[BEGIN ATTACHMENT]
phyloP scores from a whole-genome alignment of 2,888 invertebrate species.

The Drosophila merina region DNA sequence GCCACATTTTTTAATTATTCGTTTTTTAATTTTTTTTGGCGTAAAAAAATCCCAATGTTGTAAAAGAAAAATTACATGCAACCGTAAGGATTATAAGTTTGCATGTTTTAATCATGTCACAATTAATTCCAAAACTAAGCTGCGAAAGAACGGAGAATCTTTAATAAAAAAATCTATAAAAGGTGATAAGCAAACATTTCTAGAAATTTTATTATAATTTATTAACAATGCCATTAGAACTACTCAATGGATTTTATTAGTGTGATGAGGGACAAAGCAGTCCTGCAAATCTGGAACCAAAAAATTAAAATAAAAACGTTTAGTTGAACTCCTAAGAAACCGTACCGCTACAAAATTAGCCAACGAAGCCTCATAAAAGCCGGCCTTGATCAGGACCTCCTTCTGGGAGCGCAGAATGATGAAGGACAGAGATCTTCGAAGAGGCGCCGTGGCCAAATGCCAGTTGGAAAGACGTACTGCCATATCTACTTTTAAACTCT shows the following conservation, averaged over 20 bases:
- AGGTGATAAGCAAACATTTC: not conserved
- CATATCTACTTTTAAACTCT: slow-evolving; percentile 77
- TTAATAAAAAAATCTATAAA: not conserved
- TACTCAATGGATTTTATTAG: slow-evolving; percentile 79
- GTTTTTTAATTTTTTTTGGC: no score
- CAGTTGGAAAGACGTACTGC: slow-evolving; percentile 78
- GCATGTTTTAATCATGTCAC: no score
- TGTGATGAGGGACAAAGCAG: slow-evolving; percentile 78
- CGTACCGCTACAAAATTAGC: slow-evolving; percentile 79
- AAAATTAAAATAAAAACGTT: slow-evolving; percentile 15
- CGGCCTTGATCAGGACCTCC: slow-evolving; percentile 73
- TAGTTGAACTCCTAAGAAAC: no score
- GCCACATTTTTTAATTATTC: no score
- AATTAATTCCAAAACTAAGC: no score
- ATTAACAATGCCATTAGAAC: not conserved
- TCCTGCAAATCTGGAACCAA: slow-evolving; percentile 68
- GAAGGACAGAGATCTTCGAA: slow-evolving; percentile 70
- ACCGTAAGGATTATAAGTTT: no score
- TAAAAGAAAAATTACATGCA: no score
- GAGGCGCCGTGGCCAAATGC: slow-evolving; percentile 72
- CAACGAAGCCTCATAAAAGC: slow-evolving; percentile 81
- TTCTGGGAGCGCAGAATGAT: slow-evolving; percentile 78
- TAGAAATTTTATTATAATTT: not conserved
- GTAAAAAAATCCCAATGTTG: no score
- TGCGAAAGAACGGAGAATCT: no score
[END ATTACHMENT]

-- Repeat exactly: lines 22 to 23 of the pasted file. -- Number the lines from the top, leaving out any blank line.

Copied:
- GAGGCGCCGTGGCCAAATGC: slow-evolving; percentile 72
- CAACGAAGCCTCATAAAAGC: slow-evolving; percentile 81